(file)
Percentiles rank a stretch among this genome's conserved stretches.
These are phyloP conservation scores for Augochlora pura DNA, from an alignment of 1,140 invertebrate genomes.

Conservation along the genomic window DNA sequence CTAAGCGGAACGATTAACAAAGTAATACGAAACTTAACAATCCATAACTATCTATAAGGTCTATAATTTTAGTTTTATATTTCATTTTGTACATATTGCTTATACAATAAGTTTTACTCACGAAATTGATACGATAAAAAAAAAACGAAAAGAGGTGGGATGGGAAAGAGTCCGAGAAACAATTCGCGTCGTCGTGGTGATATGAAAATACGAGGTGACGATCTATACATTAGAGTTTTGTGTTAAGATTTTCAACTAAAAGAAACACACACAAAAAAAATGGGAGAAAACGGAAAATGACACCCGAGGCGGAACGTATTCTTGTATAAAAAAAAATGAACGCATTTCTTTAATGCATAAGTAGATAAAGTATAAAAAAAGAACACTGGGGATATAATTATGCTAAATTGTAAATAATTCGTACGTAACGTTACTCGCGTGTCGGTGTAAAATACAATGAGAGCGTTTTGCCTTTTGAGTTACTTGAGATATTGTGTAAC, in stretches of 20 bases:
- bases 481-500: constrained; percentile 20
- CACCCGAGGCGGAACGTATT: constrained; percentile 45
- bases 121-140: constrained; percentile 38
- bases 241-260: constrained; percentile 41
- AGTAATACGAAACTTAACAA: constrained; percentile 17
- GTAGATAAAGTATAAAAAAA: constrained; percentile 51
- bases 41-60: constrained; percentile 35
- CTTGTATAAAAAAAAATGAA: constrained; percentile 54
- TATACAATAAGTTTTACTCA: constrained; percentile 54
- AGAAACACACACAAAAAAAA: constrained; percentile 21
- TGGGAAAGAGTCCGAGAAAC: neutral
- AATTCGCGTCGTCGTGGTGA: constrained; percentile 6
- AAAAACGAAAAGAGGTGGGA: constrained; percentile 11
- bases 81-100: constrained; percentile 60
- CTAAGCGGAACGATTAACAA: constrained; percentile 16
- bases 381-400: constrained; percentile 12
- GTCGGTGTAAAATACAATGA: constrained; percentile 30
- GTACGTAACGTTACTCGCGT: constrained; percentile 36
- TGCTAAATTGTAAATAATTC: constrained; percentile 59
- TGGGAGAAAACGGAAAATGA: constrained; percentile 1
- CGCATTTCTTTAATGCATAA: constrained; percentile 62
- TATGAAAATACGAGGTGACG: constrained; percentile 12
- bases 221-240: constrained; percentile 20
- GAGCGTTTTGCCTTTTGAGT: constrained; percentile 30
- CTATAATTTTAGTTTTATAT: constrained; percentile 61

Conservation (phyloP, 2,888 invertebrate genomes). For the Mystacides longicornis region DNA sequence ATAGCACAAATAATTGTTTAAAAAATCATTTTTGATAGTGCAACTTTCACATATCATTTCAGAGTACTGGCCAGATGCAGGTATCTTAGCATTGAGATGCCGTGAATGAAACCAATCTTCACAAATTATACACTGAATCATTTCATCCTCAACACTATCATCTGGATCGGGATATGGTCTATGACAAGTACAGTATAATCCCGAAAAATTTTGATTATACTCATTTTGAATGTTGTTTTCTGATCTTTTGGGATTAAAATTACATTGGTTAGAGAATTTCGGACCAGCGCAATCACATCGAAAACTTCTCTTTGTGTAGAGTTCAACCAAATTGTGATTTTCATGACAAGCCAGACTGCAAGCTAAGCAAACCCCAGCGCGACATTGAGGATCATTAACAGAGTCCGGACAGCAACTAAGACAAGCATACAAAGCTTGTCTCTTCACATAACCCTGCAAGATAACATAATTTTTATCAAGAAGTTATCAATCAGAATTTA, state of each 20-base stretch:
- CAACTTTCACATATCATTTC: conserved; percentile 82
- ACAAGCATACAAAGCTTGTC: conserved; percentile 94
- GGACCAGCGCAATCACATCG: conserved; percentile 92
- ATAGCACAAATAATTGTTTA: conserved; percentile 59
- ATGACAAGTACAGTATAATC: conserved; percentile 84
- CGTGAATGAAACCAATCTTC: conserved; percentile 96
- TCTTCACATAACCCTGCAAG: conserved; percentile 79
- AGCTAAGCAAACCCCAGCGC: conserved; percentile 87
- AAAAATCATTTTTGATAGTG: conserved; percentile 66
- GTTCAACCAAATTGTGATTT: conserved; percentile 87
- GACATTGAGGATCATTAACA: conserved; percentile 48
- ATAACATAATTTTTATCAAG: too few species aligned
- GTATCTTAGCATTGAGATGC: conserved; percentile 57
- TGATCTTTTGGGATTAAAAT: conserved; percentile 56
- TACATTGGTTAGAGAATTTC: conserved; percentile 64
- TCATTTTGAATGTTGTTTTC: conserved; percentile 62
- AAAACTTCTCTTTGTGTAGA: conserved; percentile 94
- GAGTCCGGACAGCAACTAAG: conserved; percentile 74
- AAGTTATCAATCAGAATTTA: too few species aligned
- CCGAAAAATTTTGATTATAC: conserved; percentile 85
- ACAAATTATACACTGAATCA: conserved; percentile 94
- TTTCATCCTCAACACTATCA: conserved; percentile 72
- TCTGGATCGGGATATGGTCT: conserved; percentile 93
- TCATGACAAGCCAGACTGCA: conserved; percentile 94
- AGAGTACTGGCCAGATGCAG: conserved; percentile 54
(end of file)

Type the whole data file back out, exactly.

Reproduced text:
Percentiles rank a stretch among this genome's conserved stretches.
These are phyloP conservation scores for Augochlora pura DNA, from an alignment of 1,140 invertebrate genomes.

Conservation along the genomic window DNA sequence CTAAGCGGAACGATTAACAAAGTAATACGAAACTTAACAATCCATAACTATCTATAAGGTCTATAATTTTAGTTTTATATTTCATTTTGTACATATTGCTTATACAATAAGTTTTACTCACGAAATTGATACGATAAAAAAAAAACGAAAAGAGGTGGGATGGGAAAGAGTCCGAGAAACAATTCGCGTCGTCGTGGTGATATGAAAATACGAGGTGACGATCTATACATTAGAGTTTTGTGTTAAGATTTTCAACTAAAAGAAACACACACAAAAAAAATGGGAGAAAACGGAAAATGACACCCGAGGCGGAACGTATTCTTGTATAAAAAAAAATGAACGCATTTCTTTAATGCATAAGTAGATAAAGTATAAAAAAAGAACACTGGGGATATAATTATGCTAAATTGTAAATAATTCGTACGTAACGTTACTCGCGTGTCGGTGTAAAATACAATGAGAGCGTTTTGCCTTTTGAGTTACTTGAGATATTGTGTAAC, in stretches of 20 bases:
- bases 481-500: constrained; percentile 20
- CACCCGAGGCGGAACGTATT: constrained; percentile 45
- bases 121-140: constrained; percentile 38
- bases 241-260: constrained; percentile 41
- AGTAATACGAAACTTAACAA: constrained; percentile 17
- GTAGATAAAGTATAAAAAAA: constrained; percentile 51
- bases 41-60: constrained; percentile 35
- CTTGTATAAAAAAAAATGAA: constrained; percentile 54
- TATACAATAAGTTTTACTCA: constrained; percentile 54
- AGAAACACACACAAAAAAAA: constrained; percentile 21
- TGGGAAAGAGTCCGAGAAAC: neutral
- AATTCGCGTCGTCGTGGTGA: constrained; percentile 6
- AAAAACGAAAAGAGGTGGGA: constrained; percentile 11
- bases 81-100: constrained; percentile 60
- CTAAGCGGAACGATTAACAA: constrained; percentile 16
- bases 381-400: constrained; percentile 12
- GTCGGTGTAAAATACAATGA: constrained; percentile 30
- GTACGTAACGTTACTCGCGT: constrained; percentile 36
- TGCTAAATTGTAAATAATTC: constrained; percentile 59
- TGGGAGAAAACGGAAAATGA: constrained; percentile 1
- CGCATTTCTTTAATGCATAA: constrained; percentile 62
- TATGAAAATACGAGGTGACG: constrained; percentile 12
- bases 221-240: constrained; percentile 20
- GAGCGTTTTGCCTTTTGAGT: constrained; percentile 30
- CTATAATTTTAGTTTTATAT: constrained; percentile 61

Conservation (phyloP, 2,888 invertebrate genomes). For the Mystacides longicornis region DNA sequence ATAGCACAAATAATTGTTTAAAAAATCATTTTTGATAGTGCAACTTTCACATATCATTTCAGAGTACTGGCCAGATGCAGGTATCTTAGCATTGAGATGCCGTGAATGAAACCAATCTTCACAAATTATACACTGAATCATTTCATCCTCAACACTATCATCTGGATCGGGATATGGTCTATGACAAGTACAGTATAATCCCGAAAAATTTTGATTATACTCATTTTGAATGTTGTTTTCTGATCTTTTGGGATTAAAATTACATTGGTTAGAGAATTTCGGACCAGCGCAATCACATCGAAAACTTCTCTTTGTGTAGAGTTCAACCAAATTGTGATTTTCATGACAAGCCAGACTGCAAGCTAAGCAAACCCCAGCGCGACATTGAGGATCATTAACAGAGTCCGGACAGCAACTAAGACAAGCATACAAAGCTTGTCTCTTCACATAACCCTGCAAGATAACATAATTTTTATCAAGAAGTTATCAATCAGAATTTA, state of each 20-base stretch:
- CAACTTTCACATATCATTTC: conserved; percentile 82
- ACAAGCATACAAAGCTTGTC: conserved; percentile 94
- GGACCAGCGCAATCACATCG: conserved; percentile 92
- ATAGCACAAATAATTGTTTA: conserved; percentile 59
- ATGACAAGTACAGTATAATC: conserved; percentile 84
- CGTGAATGAAACCAATCTTC: conserved; percentile 96
- TCTTCACATAACCCTGCAAG: conserved; percentile 79
- AGCTAAGCAAACCCCAGCGC: conserved; percentile 87
- AAAAATCATTTTTGATAGTG: conserved; percentile 66
- GTTCAACCAAATTGTGATTT: conserved; percentile 87
- GACATTGAGGATCATTAACA: conserved; percentile 48
- ATAACATAATTTTTATCAAG: too few species aligned
- GTATCTTAGCATTGAGATGC: conserved; percentile 57
- TGATCTTTTGGGATTAAAAT: conserved; percentile 56
- TACATTGGTTAGAGAATTTC: conserved; percentile 64
- TCATTTTGAATGTTGTTTTC: conserved; percentile 62
- AAAACTTCTCTTTGTGTAGA: conserved; percentile 94
- GAGTCCGGACAGCAACTAAG: conserved; percentile 74
- AAGTTATCAATCAGAATTTA: too few species aligned
- CCGAAAAATTTTGATTATAC: conserved; percentile 85
- ACAAATTATACACTGAATCA: conserved; percentile 94
- TTTCATCCTCAACACTATCA: conserved; percentile 72
- TCTGGATCGGGATATGGTCT: conserved; percentile 93
- TCATGACAAGCCAGACTGCA: conserved; percentile 94
- AGAGTACTGGCCAGATGCAG: conserved; percentile 54